#NAW: National Accessibility Week and our New Initiatives

Working Together to Remove Barriers

At Gateway Navigation we live and breathe inclusion, accessibility, and sustainability 365 days of the year. National Accessibility Week #NAW. Reminds us to take this moment to share with everyone. The exciting initiatives we are partnering to create a Barrier Free Canada as imagined  by persons who live disability everyday.

McGill IMAGE (Internet Multi-Modal Access to Graphical Exploration) Project

On Wednesday, June 2nd McGill University and Gateway Navigation joined the Canadian Council of the Blind (CCB), weekly national Zoom meeting Getting Together with Technology (GTT).

The presentation was an overview of the IMAGE Project. Being led by McGill University’s Shared Reality Lab. In strategic partnership with Gateway Navigation CCC Ltd and the Canadian Council of the Blind (CCB). The project, funded by Innovation Science Economic Development Canada through the Assistive Technology Program.

The presentation kicked off the McGill IMAGE project’s outreach to all internet users who are blind, deaf-blind, or low vision. The project is actively recruiting volunteer participants to work with the research team, in developing tools for exploring internet graphical images. The vast majority of which are not accessible to non-visual users.

The project’s objective is to develop multi-modal feedback (audio, touch, and vibration) tools enabling users to gain a deeper understanding that is equal or superior to their sighted peers.

To get involved or for more information click on the link below:

https://bach.cim.mcgill.ca/atp/

Public Services Procurement Canada (PSPC) Seminar

On Friday, June 4th we co-presented to Public Services Procurement Canada (PSPC) Office Small Medium Enterprise (OSME) in Pacific Region.

A one-hour seminar focused on the built environment and digital inclusion. Titled Designing Welcoming Communities. A Case Study in Action. Presentation panelists included experts on sustainable architectural design, digital 3D modeling, assistive technology, and venue management.

The workshop covered inclusive audio-based augmented reality and sustainability. Including a case study review and interactive demonstration of the Accessibuild / CF Pacific Centre Mall digital indoor wayfinding app pilot currently being beta tested in downtown Vancouver.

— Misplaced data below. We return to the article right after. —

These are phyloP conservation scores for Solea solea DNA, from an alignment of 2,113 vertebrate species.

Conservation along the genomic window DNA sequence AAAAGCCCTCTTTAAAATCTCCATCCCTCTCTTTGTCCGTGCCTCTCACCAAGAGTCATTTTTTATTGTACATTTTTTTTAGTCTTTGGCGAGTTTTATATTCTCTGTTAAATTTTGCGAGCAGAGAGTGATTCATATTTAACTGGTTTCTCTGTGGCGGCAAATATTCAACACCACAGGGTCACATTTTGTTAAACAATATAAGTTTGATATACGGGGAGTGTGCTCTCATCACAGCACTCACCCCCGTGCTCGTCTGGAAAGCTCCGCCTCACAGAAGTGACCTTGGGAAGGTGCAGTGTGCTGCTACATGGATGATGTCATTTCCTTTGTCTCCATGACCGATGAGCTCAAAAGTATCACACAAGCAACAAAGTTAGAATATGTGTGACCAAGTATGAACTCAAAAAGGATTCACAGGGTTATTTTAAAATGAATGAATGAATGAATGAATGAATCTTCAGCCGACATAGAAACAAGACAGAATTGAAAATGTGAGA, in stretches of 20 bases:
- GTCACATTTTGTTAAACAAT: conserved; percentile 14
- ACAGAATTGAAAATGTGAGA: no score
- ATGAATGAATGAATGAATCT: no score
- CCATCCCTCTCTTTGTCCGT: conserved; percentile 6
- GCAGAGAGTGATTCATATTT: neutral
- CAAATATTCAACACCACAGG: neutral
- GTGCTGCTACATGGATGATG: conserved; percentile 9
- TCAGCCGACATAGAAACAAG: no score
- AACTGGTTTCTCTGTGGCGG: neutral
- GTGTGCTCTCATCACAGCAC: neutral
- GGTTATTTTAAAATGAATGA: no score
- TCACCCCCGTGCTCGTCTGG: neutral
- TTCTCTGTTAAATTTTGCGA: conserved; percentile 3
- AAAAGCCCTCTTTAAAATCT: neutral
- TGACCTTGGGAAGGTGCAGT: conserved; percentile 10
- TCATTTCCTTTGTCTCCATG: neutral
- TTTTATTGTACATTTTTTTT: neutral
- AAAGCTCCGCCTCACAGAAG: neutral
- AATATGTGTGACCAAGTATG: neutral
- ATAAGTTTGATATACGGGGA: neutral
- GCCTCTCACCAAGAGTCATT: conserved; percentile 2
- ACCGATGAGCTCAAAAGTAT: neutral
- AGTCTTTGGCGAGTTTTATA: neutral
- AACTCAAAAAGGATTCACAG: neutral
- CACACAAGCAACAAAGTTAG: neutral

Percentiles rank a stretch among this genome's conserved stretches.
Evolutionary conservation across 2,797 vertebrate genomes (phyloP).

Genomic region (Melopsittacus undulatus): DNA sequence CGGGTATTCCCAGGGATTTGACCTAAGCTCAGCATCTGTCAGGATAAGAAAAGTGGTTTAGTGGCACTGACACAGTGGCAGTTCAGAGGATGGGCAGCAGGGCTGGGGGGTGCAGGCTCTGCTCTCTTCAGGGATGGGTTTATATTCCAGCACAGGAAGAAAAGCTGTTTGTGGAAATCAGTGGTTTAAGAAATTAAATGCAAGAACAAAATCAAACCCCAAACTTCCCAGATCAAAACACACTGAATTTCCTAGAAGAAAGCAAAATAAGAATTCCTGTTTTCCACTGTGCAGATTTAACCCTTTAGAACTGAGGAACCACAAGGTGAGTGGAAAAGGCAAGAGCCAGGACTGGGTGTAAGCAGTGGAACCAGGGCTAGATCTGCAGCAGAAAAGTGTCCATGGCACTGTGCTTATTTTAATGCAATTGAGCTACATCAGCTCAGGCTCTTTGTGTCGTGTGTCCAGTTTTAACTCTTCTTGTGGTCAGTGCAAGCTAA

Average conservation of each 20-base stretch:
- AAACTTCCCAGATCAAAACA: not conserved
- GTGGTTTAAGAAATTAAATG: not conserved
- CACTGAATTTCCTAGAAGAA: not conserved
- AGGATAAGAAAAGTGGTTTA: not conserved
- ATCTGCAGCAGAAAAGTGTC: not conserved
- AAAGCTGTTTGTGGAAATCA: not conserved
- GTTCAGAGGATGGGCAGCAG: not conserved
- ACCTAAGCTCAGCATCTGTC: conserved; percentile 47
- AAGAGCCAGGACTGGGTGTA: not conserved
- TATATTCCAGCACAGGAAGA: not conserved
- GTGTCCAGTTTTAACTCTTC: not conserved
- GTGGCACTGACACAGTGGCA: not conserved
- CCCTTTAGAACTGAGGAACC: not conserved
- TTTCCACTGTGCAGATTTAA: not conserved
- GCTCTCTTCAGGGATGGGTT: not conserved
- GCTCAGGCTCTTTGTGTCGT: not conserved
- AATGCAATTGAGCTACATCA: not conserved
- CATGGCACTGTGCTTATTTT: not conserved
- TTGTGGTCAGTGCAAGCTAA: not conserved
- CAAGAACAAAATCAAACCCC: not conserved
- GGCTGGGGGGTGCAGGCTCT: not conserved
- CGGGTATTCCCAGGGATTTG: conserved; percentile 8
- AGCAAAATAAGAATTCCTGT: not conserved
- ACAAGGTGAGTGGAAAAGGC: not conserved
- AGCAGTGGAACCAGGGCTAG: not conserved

Jim Taggart FRAIC Introductory Remarks to Presentation:

As a former architect who left the profession because of a degenerative eye condition, I have multiple reasons to be interested in the evolution of digital technology that can facilitate interior navigation for those who cannot see.  In my current role, as both a Director of Gateway Navigation and the editor of Sustainable Architecture and Building Magazine, I am in the unique and privileged position to help bridge the gap between the building designers and building users.

Over the past few years, we have seen interior navigation  technology develop from the physical installation of blue tooth beacons with their restricted range of transmission, installation, and maintenance costs; through wi-fi fingerprinting, more flexible in its application but subject to inconsistencies in transmission and reception; to a flexible, economic, unobtrusive, and reliable Lidar scanning system - which we will hear more about in a few minutes.

From an architect’s perspective, Lidar offers maximum flexibility as the data it uses can either be sourced from a virtual 3-D model of the building as it is being designed; or acquired through an in-person scan  of the completed building. While this still leaves us assembling the necessary data one building at a time, both the acquisition process and accessibility for users is simpler and more flexible.

While COVID has certainly heightened the architectural profession’s interest in universal access, this interest has been growing for some time. I believe the profession is looking for guidance on this issue and, in some cases, architectural firms are ahead of the legislative curve. Major firms are seeking certification from the Rick Hansen Foundation for example, even though this is a voluntary standard. In one case, a firm that specializes in the design of community centres and swimming pools has created an open standard for the design of universal change rooms, because no such standard is available elsewhere

I believe all this positions us at a very exciting point in the evolution of building design, with the momentum around universal accessibility growing rapidly as information is shared and new initiatives undertaken.

If you have questions or would like more information on the pilot or workshop please contact us by email at: partners@gnc3.com

An exciting week of announcements and projects dedicated to removing barriers and creating inclusive, accessible, and sustainable solutions.

Visit our website to find out more about us and our services at link: www.gnc3.com/about

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